Claire Oliver Gallery is pleased to announce the solo exhibition Remains by artist Adebunmi Gbadebo.
On view January 13 – March 11, 2023, the exhibition continues Gbadebo’s years-long exploration of her ancestral origins centered on the plantation on which her forbearers were enslaved and currently buried, called True Blue in Fort Motte, South Carolina.
Gbadebo’s interrogation of this lineage through her work encompasses her signature multi-media paper works crafted from indigo, rice paper, cotton, and human hair, and new ceramic works fabricated from the soil in which her enslaved ancestors were buried.
These will be displayed alongside historical artifacts salvaged from antebellum architectural fragments from sites built on the labor of her forebears.
The multi-media exhibition will debut at Claire Oliver Gallery before traveling to the Weisman Art Museum in Minneapolis throughout 2023-24.
“I’ve been dedicated to exploring materials, like rice, indigo and cotton, whose origins as commodities were born of violence and enslavement,” states Gbadebo. “My newest work is even more intimate and personal: I have crafted ceramic vessels from the very land that was once cleared by my ancestors as a way to commemorate what they endured and as a way to activate the land, using it and shaping it. The making of the work has been a practice of healing and a practice of care for their memories and what remains of their physical bodies, it’s in the soil.”
Rejecting traditional art materials privileged by the Eurocentric canon, Gbadebo investigates history and identity through materials that challenge the very substance of art making. In her latest ceramic works, created during a fellowship at The Clay Studio in Philadelphia, Gbadebo developed her own clay sourced from her ancestral cemetery at the former True Blue plantation in Fort Motte, South Carolina. Imbued with veneration for the generations that have preceded her, the vessels themselves are created to be purposefully abstract as a nod to her own artistic freedoms in contrast to the confines of her ancestors. The vessels were created using a traditional West African coil technique and then pit fired to achieve the unique black pattern and glazing, serving as solemn funereal vessels. Some are embellished with locks of human hair, underscoring the bodies within the soil itself, while others feature grains of Carolina gold rice, the variety of rice grown on True Blue plantation signifying the labor of her ancestors.
With a studio practice anchored in material innovation and exploration of the concept of commodities and labor, Gbadebo creates unique multimedia “portraits” by beating together human hair, cotton, rice paper and indigo dye. A central material for Gbadebo is human hair, which carries the very DNA of the people whose histories she is telling. With permission to incorporate this deeply personal material in her work from those who share their hair, she enlists them as collaborators and symbolizes human connections within the larger African Diaspora. As hair carries unique DNA chromosomes that remain for between 1,000 and 10,000 years, Gbadebo’s use of genes as a material reframes the microcosm of ancestry as point of entry through which to unpack larger global histories. The finished works are rendered as beautifully pigmented, layered portraits—topological maps of her community’s history.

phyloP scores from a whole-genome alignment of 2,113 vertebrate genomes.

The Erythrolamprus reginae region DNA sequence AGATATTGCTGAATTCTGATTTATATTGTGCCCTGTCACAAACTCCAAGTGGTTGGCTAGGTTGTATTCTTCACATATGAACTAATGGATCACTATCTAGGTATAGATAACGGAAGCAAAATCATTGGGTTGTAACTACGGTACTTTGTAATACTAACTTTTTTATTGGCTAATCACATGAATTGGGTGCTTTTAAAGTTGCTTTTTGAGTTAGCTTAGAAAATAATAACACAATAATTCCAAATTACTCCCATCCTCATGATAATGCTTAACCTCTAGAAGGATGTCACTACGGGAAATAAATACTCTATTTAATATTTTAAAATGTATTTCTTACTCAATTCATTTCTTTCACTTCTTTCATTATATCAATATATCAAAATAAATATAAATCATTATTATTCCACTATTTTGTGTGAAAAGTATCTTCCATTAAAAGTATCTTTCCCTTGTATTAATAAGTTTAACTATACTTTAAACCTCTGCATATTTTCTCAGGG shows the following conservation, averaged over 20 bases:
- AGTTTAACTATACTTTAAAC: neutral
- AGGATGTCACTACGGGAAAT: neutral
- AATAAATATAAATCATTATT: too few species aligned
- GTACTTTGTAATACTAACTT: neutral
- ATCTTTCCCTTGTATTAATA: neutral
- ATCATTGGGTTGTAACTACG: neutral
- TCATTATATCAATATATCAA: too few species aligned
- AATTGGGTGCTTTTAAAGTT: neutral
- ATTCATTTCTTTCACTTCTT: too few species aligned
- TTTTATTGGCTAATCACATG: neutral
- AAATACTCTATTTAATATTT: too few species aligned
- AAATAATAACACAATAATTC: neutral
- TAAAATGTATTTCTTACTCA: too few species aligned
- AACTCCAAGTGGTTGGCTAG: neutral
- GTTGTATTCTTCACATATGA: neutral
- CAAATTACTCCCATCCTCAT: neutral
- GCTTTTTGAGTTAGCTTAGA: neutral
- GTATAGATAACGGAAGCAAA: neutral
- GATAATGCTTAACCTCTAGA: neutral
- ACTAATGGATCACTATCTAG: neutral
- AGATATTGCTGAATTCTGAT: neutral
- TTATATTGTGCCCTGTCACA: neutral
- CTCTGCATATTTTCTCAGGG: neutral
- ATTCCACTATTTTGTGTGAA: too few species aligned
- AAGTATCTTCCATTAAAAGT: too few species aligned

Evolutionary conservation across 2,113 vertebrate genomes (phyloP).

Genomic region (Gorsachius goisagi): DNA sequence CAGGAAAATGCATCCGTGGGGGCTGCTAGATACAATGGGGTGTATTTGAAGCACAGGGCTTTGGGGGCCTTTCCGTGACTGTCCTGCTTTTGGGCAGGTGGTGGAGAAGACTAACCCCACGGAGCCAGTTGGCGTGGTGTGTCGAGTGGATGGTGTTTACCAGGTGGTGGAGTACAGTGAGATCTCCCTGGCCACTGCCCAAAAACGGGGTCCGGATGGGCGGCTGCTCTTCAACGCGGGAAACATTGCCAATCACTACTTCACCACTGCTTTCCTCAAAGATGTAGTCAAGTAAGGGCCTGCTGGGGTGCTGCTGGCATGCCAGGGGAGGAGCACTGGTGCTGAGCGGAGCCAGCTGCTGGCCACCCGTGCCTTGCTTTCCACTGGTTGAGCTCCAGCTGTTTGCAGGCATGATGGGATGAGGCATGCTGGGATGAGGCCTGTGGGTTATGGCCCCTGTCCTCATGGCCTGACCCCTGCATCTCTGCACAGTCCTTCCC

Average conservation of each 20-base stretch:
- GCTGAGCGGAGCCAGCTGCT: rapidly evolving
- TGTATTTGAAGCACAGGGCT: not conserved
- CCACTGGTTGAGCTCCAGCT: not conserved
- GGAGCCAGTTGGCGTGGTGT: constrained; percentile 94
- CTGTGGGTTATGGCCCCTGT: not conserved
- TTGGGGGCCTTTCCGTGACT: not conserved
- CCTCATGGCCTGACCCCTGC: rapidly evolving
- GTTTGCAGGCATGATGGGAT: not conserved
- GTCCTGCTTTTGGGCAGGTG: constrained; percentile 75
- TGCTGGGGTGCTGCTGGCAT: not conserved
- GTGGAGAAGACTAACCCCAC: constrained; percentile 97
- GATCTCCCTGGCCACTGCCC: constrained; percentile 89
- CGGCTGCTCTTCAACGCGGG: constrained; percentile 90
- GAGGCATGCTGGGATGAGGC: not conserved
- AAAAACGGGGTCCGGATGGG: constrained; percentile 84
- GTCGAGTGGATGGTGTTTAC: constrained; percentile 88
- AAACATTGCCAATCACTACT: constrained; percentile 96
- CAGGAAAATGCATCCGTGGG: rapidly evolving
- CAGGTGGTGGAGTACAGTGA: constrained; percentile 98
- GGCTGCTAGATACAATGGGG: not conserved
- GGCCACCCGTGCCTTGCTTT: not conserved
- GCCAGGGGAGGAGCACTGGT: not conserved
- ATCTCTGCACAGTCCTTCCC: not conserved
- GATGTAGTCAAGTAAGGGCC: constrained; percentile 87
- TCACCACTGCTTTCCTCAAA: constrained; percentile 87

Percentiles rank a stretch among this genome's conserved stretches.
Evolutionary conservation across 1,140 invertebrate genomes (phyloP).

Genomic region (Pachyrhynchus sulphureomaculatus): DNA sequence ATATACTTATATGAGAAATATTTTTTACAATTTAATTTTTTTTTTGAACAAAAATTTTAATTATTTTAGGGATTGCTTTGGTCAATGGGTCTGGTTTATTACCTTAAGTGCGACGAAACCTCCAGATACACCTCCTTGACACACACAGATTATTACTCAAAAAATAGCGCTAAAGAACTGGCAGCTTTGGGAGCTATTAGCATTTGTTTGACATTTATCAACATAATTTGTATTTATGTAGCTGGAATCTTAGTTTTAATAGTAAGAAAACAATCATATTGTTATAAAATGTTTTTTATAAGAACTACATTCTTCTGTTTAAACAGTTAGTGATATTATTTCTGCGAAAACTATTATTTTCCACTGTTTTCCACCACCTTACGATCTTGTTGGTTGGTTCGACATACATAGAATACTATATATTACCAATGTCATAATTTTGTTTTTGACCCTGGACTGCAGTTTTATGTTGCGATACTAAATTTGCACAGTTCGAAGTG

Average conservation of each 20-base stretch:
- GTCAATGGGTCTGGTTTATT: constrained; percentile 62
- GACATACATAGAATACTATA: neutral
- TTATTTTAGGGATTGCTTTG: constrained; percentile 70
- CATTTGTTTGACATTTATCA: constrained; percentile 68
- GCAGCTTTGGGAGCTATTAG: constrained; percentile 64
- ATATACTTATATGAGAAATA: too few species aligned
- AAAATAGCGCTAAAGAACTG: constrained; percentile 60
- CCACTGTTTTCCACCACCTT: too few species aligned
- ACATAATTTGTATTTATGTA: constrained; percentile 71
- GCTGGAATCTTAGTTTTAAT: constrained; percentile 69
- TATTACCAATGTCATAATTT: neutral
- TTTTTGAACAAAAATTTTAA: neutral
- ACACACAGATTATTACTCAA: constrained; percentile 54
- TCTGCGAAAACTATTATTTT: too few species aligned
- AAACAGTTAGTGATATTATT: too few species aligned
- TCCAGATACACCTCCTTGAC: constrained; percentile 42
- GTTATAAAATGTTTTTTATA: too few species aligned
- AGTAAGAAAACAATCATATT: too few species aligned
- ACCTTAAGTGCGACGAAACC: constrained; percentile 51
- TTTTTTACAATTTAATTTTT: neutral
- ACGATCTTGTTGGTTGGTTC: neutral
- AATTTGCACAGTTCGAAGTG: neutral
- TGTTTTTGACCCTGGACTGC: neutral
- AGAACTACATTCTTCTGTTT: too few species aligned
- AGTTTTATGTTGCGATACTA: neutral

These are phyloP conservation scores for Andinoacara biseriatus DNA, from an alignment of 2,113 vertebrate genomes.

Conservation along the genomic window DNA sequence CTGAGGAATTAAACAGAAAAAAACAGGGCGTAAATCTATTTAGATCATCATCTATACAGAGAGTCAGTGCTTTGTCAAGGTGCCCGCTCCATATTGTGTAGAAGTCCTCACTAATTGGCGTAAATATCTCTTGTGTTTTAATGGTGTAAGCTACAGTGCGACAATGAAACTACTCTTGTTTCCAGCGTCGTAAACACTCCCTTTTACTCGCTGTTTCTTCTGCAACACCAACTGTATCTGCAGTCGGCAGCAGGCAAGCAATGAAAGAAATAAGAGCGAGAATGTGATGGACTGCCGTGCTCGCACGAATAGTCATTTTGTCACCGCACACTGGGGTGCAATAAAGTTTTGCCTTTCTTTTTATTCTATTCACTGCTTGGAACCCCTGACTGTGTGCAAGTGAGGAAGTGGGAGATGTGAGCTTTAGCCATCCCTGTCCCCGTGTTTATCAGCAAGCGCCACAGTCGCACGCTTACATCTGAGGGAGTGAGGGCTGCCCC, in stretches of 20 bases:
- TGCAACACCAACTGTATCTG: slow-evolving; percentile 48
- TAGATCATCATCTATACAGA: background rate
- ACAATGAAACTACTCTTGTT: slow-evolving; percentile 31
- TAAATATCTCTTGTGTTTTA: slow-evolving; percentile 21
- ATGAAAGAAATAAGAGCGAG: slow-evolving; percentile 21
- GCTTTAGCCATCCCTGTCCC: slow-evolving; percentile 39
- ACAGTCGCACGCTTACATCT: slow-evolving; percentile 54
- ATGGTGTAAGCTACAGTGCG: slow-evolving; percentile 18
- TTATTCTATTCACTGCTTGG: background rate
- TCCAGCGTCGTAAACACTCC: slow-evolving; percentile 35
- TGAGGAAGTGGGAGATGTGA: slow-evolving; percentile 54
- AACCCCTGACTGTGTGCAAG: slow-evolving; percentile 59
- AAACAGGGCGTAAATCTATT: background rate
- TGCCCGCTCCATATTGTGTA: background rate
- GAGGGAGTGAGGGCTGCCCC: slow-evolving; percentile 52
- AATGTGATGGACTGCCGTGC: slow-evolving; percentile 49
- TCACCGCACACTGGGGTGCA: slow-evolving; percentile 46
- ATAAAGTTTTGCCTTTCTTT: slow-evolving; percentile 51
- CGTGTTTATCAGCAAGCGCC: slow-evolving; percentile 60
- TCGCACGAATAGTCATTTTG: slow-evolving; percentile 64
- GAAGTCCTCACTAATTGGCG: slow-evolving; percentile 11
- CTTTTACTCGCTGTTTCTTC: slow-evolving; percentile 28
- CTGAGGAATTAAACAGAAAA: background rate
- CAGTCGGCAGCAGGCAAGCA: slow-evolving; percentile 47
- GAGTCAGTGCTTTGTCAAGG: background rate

The exhibition also features antebellum architectural fragments salvaged from several sites in and near Fort Motte, South Carolina. Objects include an original hand-hewn church pew from Old Jerusalem Church which was built by Gbadebo’s family directly after emancipation; a wrought iron finial from a yard fence; and a brick, a wood balcony fragment, and a rail spike all hailing from the McCord House, which was an antebellum home built by her enslaved ancestors. These fragments are positioned in dialogue with Gbadebo’s works as a further interrogation of materiality and the stolen labor of her ancestors.
A portion of all proceeds from the exhibition will benefit the preservation and maintenance of the land, led by Gbadebo’s cousin Jackie Whitmore owned by New Jerusalem Church in Fort Motte, South Carolina.
Claire Oliver Gallery
Claire Oliver Gallery is located in Central Harlem in a four-story brownstone. For nearly 25 years, Claire Oliver Gallery has showcased and celebrated artwork, with a focus on work by women and people of color, which transcends and challenges the traditional art historical canon. Our forward-thinking program and exclusive commitment to the primary market allows for an intensive focus that has nurtured and grown the careers of our artists. Many of the gallery’s artists have been included in The Venice Biennale, The Whitney Biennial, and biennales in Sydney, Pittsburgh, and Lyon and have exhibited works in major international museums including the Smithsonian American Art Museum, The Art Institute of Chicago, Center Georges Pompidou, The Philadelphia Museum of Art, and The Los Angeles County Museum of Art amongst others. Claire Oliver Gallery artists are included in the permanent collections of many important museums worldwide including The Smithsonian American Art Museum, The Art Institute of Chicago, The Tate Britain, The Metropolitan Museum of Art, The State Hermitage Museum, MoMA, and the Museum of Arts and Design amongst many others. Claire Oliver Gallery held the first American exhibition for the Russian collaborative AES+F, whose work went on to twice represent Russia in the Russian pavilion of the Venice Biennale. Gallery artists have received prestigious fellowships including Fulbright, Guggenheim, USArtist and National Endowment for the Arts, 2288 Adam Clayton Powell Jr. Boulevard, New York, NY 10030, www.claireoliver.com
Photo credit: 1) A Dilemma of Inheritance, Page 2, 2020. 2) Jane/Mother of H. Lee/Died Feb 15 1909/ Age 85 yrs/ Gone To Fairer Land/ of Pleasure & Love/ To Join The Bright Band of Angels Above.